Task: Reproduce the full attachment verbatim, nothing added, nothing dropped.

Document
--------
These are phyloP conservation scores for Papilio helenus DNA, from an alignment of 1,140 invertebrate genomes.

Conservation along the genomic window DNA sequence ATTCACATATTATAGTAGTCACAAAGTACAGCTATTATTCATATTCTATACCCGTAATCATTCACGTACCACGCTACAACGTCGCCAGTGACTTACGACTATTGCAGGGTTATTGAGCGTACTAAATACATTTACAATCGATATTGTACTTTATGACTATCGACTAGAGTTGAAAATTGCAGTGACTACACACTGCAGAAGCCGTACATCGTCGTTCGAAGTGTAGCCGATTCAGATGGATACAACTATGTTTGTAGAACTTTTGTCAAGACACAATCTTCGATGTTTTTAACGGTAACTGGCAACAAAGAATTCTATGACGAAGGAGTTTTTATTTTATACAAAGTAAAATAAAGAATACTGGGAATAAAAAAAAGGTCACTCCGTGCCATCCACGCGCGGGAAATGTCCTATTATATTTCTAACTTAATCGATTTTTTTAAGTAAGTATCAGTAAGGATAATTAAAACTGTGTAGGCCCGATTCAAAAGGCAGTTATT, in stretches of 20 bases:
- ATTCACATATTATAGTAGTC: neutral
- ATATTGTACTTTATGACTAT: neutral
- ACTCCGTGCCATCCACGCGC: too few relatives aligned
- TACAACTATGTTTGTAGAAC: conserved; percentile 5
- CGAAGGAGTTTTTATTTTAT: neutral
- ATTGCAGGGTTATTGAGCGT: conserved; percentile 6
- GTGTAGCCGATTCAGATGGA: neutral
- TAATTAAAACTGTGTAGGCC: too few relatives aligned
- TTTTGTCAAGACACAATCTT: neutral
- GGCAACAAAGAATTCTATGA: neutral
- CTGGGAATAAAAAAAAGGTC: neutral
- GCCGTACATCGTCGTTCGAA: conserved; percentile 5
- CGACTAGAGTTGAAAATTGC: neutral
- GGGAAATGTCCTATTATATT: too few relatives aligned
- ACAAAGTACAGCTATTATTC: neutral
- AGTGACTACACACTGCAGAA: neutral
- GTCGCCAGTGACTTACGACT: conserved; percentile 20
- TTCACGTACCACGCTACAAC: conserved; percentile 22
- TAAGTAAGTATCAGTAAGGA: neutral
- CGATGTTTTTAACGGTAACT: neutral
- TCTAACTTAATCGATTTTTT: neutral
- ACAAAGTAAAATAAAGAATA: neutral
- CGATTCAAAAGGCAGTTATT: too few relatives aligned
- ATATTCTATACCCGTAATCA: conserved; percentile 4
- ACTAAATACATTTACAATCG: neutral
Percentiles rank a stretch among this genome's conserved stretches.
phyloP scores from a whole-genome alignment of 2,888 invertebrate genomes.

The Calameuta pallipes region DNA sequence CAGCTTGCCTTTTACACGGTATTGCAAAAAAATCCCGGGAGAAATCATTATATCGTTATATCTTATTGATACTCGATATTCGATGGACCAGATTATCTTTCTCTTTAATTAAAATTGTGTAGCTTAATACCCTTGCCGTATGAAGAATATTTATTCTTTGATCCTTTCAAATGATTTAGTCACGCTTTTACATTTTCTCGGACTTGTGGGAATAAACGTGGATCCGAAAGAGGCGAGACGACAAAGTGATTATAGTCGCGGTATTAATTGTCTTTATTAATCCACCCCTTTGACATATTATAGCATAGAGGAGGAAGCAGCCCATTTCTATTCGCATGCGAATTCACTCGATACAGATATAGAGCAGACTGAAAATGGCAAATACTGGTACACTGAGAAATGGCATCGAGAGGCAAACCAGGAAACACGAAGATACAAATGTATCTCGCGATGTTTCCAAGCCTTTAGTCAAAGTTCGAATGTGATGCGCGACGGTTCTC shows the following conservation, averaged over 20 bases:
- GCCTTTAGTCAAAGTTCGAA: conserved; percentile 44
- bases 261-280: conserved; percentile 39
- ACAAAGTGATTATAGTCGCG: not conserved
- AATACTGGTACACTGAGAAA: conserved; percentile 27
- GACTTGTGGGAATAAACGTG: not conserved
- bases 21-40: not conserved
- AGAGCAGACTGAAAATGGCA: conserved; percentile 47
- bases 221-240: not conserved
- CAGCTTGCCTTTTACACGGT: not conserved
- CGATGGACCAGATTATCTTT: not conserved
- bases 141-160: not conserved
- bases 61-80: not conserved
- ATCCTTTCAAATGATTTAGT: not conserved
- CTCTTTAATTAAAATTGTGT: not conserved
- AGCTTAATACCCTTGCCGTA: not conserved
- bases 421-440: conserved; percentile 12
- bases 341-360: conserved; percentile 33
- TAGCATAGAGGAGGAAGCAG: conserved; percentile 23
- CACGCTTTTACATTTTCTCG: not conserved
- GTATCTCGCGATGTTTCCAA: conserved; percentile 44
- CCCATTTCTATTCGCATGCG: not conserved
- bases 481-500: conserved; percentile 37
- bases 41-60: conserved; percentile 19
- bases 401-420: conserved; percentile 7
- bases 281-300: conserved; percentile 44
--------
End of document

These are phyloP conservation scores for Papilio helenus DNA, from an alignment of 1,140 invertebrate genomes.

Conservation along the genomic window DNA sequence ATTCACATATTATAGTAGTCACAAAGTACAGCTATTATTCATATTCTATACCCGTAATCATTCACGTACCACGCTACAACGTCGCCAGTGACTTACGACTATTGCAGGGTTATTGAGCGTACTAAATACATTTACAATCGATATTGTACTTTATGACTATCGACTAGAGTTGAAAATTGCAGTGACTACACACTGCAGAAGCCGTACATCGTCGTTCGAAGTGTAGCCGATTCAGATGGATACAACTATGTTTGTAGAACTTTTGTCAAGACACAATCTTCGATGTTTTTAACGGTAACTGGCAACAAAGAATTCTATGACGAAGGAGTTTTTATTTTATACAAAGTAAAATAAAGAATACTGGGAATAAAAAAAAGGTCACTCCGTGCCATCCACGCGCGGGAAATGTCCTATTATATTTCTAACTTAATCGATTTTTTTAAGTAAGTATCAGTAAGGATAATTAAAACTGTGTAGGCCCGATTCAAAAGGCAGTTATT, in stretches of 20 bases:
- ATTCACATATTATAGTAGTC: neutral
- ATATTGTACTTTATGACTAT: neutral
- ACTCCGTGCCATCCACGCGC: too few relatives aligned
- TACAACTATGTTTGTAGAAC: conserved; percentile 5
- CGAAGGAGTTTTTATTTTAT: neutral
- ATTGCAGGGTTATTGAGCGT: conserved; percentile 6
- GTGTAGCCGATTCAGATGGA: neutral
- TAATTAAAACTGTGTAGGCC: too few relatives aligned
- TTTTGTCAAGACACAATCTT: neutral
- GGCAACAAAGAATTCTATGA: neutral
- CTGGGAATAAAAAAAAGGTC: neutral
- GCCGTACATCGTCGTTCGAA: conserved; percentile 5
- CGACTAGAGTTGAAAATTGC: neutral
- GGGAAATGTCCTATTATATT: too few relatives aligned
- ACAAAGTACAGCTATTATTC: neutral
- AGTGACTACACACTGCAGAA: neutral
- GTCGCCAGTGACTTACGACT: conserved; percentile 20
- TTCACGTACCACGCTACAAC: conserved; percentile 22
- TAAGTAAGTATCAGTAAGGA: neutral
- CGATGTTTTTAACGGTAACT: neutral
- TCTAACTTAATCGATTTTTT: neutral
- ACAAAGTAAAATAAAGAATA: neutral
- CGATTCAAAAGGCAGTTATT: too few relatives aligned
- ATATTCTATACCCGTAATCA: conserved; percentile 4
- ACTAAATACATTTACAATCG: neutral
Percentiles rank a stretch among this genome's conserved stretches.
phyloP scores from a whole-genome alignment of 2,888 invertebrate genomes.

The Calameuta pallipes region DNA sequence CAGCTTGCCTTTTACACGGTATTGCAAAAAAATCCCGGGAGAAATCATTATATCGTTATATCTTATTGATACTCGATATTCGATGGACCAGATTATCTTTCTCTTTAATTAAAATTGTGTAGCTTAATACCCTTGCCGTATGAAGAATATTTATTCTTTGATCCTTTCAAATGATTTAGTCACGCTTTTACATTTTCTCGGACTTGTGGGAATAAACGTGGATCCGAAAGAGGCGAGACGACAAAGTGATTATAGTCGCGGTATTAATTGTCTTTATTAATCCACCCCTTTGACATATTATAGCATAGAGGAGGAAGCAGCCCATTTCTATTCGCATGCGAATTCACTCGATACAGATATAGAGCAGACTGAAAATGGCAAATACTGGTACACTGAGAAATGGCATCGAGAGGCAAACCAGGAAACACGAAGATACAAATGTATCTCGCGATGTTTCCAAGCCTTTAGTCAAAGTTCGAATGTGATGCGCGACGGTTCTC shows the following conservation, averaged over 20 bases:
- GCCTTTAGTCAAAGTTCGAA: conserved; percentile 44
- bases 261-280: conserved; percentile 39
- ACAAAGTGATTATAGTCGCG: not conserved
- AATACTGGTACACTGAGAAA: conserved; percentile 27
- GACTTGTGGGAATAAACGTG: not conserved
- bases 21-40: not conserved
- AGAGCAGACTGAAAATGGCA: conserved; percentile 47
- bases 221-240: not conserved
- CAGCTTGCCTTTTACACGGT: not conserved
- CGATGGACCAGATTATCTTT: not conserved
- bases 141-160: not conserved
- bases 61-80: not conserved
- ATCCTTTCAAATGATTTAGT: not conserved
- CTCTTTAATTAAAATTGTGT: not conserved
- AGCTTAATACCCTTGCCGTA: not conserved
- bases 421-440: conserved; percentile 12
- bases 341-360: conserved; percentile 33
- TAGCATAGAGGAGGAAGCAG: conserved; percentile 23
- CACGCTTTTACATTTTCTCG: not conserved
- GTATCTCGCGATGTTTCCAA: conserved; percentile 44
- CCCATTTCTATTCGCATGCG: not conserved
- bases 481-500: conserved; percentile 37
- bases 41-60: conserved; percentile 19
- bases 401-420: conserved; percentile 7
- bases 281-300: conserved; percentile 44